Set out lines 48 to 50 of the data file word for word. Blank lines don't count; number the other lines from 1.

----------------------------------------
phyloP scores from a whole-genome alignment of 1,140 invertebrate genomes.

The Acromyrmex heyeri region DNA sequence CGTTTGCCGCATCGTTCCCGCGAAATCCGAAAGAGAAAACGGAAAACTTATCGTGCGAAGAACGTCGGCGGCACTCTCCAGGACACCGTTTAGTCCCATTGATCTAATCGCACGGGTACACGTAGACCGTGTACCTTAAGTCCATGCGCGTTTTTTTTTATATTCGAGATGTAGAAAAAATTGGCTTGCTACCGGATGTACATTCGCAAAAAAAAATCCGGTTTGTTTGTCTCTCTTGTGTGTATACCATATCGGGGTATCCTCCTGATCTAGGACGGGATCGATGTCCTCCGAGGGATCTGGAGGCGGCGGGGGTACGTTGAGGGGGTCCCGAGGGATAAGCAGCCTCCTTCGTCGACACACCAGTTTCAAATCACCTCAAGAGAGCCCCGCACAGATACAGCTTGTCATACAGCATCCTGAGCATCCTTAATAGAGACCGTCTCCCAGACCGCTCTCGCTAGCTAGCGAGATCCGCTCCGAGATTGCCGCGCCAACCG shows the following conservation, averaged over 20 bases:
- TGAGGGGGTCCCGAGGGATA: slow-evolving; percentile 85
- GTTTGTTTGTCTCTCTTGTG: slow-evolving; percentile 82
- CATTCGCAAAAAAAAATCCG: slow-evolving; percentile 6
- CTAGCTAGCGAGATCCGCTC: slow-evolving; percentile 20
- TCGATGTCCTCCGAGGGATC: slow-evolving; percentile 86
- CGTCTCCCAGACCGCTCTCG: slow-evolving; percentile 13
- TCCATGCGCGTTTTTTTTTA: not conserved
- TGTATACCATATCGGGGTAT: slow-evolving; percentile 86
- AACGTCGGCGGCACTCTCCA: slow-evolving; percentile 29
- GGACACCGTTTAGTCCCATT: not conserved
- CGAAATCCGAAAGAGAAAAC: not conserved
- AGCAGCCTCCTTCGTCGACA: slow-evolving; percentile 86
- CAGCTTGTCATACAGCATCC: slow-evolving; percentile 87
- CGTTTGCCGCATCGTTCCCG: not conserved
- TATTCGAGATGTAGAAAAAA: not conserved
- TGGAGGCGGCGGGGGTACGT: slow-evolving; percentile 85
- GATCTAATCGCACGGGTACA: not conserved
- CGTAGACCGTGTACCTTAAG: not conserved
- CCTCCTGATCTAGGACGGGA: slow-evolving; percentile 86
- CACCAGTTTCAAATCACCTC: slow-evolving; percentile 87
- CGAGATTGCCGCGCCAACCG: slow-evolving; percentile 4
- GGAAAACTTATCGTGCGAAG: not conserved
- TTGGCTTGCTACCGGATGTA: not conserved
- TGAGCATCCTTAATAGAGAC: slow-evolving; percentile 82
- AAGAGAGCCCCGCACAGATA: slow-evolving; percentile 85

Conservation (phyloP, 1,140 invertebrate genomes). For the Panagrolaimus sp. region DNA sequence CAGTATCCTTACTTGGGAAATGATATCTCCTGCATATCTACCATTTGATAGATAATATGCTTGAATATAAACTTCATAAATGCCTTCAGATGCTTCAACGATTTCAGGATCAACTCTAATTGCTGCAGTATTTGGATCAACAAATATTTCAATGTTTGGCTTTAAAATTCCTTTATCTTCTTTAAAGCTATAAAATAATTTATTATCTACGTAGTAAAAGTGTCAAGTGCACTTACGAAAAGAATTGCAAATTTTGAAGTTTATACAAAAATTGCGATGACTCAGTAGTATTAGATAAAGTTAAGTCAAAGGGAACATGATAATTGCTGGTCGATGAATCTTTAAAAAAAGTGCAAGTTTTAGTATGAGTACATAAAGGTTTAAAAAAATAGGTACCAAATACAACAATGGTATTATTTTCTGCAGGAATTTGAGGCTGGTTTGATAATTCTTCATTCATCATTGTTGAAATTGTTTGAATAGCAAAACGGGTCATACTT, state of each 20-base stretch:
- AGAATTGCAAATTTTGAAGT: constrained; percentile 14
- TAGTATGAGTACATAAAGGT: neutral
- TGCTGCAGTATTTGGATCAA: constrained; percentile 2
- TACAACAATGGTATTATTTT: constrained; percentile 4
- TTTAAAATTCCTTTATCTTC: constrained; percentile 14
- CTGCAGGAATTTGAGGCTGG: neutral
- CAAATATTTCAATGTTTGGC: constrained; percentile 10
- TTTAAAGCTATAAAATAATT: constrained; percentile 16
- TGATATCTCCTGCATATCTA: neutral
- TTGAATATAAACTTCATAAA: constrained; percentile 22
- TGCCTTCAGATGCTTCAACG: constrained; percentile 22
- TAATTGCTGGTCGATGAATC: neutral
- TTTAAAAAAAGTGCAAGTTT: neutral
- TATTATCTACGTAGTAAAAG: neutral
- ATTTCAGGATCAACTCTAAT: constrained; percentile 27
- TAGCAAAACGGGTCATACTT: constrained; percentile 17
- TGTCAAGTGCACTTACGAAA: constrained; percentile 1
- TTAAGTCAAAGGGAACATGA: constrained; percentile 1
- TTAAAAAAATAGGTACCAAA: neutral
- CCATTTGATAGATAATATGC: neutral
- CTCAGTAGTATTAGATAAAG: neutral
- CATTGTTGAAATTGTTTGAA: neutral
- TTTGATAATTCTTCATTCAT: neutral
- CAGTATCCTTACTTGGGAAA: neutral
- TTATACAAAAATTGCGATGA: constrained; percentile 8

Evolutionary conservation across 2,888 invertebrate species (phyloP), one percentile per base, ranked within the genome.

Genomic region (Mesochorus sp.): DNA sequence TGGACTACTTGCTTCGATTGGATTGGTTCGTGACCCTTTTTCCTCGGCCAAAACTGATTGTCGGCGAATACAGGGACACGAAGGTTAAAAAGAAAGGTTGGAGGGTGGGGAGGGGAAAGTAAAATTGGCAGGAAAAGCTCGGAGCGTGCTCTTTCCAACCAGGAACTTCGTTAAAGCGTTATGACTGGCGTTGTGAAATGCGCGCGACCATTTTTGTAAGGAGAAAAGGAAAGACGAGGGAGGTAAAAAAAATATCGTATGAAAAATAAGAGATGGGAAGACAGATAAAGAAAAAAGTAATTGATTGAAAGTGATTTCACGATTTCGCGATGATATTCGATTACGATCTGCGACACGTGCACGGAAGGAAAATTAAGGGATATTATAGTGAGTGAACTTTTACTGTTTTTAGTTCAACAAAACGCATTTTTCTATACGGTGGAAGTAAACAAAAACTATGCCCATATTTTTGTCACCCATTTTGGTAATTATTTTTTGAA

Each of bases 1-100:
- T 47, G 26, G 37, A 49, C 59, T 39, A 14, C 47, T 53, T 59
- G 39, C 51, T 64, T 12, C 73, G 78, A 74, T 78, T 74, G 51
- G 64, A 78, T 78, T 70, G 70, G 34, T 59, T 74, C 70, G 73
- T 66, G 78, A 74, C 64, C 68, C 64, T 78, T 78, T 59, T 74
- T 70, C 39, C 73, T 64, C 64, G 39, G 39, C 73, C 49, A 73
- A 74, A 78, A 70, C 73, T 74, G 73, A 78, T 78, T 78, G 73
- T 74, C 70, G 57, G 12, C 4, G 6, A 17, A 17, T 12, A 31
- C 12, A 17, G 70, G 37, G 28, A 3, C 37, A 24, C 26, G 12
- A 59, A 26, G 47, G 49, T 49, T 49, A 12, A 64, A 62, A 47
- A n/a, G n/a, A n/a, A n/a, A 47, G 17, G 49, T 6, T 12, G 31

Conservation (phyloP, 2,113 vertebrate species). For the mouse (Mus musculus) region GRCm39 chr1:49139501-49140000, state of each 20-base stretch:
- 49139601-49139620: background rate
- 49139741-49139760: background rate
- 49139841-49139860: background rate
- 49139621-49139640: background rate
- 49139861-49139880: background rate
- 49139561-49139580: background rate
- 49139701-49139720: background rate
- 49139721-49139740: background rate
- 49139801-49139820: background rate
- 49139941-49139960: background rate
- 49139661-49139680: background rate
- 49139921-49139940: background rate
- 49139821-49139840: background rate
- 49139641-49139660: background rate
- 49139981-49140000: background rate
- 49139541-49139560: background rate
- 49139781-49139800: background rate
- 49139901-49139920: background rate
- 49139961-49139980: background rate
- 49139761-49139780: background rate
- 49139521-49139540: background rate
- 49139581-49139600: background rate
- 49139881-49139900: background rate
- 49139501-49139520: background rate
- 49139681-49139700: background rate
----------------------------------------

- CCATTTGATAGATAATATGC: neutral
- CTCAGTAGTATTAGATAAAG: neutral
- CATTGTTGAAATTGTTTGAA: neutral